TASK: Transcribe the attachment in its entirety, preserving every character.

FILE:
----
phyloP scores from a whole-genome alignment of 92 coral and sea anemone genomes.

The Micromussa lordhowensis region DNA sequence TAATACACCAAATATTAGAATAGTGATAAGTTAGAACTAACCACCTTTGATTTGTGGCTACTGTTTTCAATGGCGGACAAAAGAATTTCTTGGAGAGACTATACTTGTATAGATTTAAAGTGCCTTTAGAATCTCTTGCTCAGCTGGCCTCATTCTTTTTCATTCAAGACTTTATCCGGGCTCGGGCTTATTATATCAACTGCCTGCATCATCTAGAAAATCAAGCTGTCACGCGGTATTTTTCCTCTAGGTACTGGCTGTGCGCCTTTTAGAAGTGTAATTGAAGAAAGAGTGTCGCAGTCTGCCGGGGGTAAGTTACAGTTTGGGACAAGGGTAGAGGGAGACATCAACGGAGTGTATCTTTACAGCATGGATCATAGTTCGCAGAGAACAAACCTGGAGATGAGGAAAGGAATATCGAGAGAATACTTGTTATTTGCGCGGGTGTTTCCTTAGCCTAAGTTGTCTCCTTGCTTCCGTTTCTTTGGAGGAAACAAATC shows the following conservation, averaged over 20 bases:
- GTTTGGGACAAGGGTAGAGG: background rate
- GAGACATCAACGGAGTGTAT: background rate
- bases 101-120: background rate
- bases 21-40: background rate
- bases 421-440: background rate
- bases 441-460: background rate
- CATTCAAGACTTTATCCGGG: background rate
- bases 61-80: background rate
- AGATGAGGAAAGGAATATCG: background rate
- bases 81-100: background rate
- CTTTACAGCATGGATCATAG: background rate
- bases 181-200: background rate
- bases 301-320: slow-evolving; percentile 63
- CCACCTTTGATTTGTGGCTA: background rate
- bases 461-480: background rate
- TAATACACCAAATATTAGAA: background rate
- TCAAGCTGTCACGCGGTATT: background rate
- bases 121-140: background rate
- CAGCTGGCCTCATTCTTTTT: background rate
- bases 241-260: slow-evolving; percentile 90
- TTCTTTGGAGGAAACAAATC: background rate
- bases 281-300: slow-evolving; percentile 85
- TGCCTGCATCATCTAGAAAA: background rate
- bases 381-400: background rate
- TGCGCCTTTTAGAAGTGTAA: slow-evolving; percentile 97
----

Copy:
phyloP scores from a whole-genome alignment of 92 coral and sea anemone genomes.

The Micromussa lordhowensis region DNA sequence TAATACACCAAATATTAGAATAGTGATAAGTTAGAACTAACCACCTTTGATTTGTGGCTACTGTTTTCAATGGCGGACAAAAGAATTTCTTGGAGAGACTATACTTGTATAGATTTAAAGTGCCTTTAGAATCTCTTGCTCAGCTGGCCTCATTCTTTTTCATTCAAGACTTTATCCGGGCTCGGGCTTATTATATCAACTGCCTGCATCATCTAGAAAATCAAGCTGTCACGCGGTATTTTTCCTCTAGGTACTGGCTGTGCGCCTTTTAGAAGTGTAATTGAAGAAAGAGTGTCGCAGTCTGCCGGGGGTAAGTTACAGTTTGGGACAAGGGTAGAGGGAGACATCAACGGAGTGTATCTTTACAGCATGGATCATAGTTCGCAGAGAACAAACCTGGAGATGAGGAAAGGAATATCGAGAGAATACTTGTTATTTGCGCGGGTGTTTCCTTAGCCTAAGTTGTCTCCTTGCTTCCGTTTCTTTGGAGGAAACAAATC shows the following conservation, averaged over 20 bases:
- GTTTGGGACAAGGGTAGAGG: background rate
- GAGACATCAACGGAGTGTAT: background rate
- bases 101-120: background rate
- bases 21-40: background rate
- bases 421-440: background rate
- bases 441-460: background rate
- CATTCAAGACTTTATCCGGG: background rate
- bases 61-80: background rate
- AGATGAGGAAAGGAATATCG: background rate
- bases 81-100: background rate
- CTTTACAGCATGGATCATAG: background rate
- bases 181-200: background rate
- bases 301-320: slow-evolving; percentile 63
- CCACCTTTGATTTGTGGCTA: background rate
- bases 461-480: background rate
- TAATACACCAAATATTAGAA: background rate
- TCAAGCTGTCACGCGGTATT: background rate
- bases 121-140: background rate
- CAGCTGGCCTCATTCTTTTT: background rate
- bases 241-260: slow-evolving; percentile 90
- TTCTTTGGAGGAAACAAATC: background rate
- bases 281-300: slow-evolving; percentile 85
- TGCCTGCATCATCTAGAAAA: background rate
- bases 381-400: background rate
- TGCGCCTTTTAGAAGTGTAA: slow-evolving; percentile 97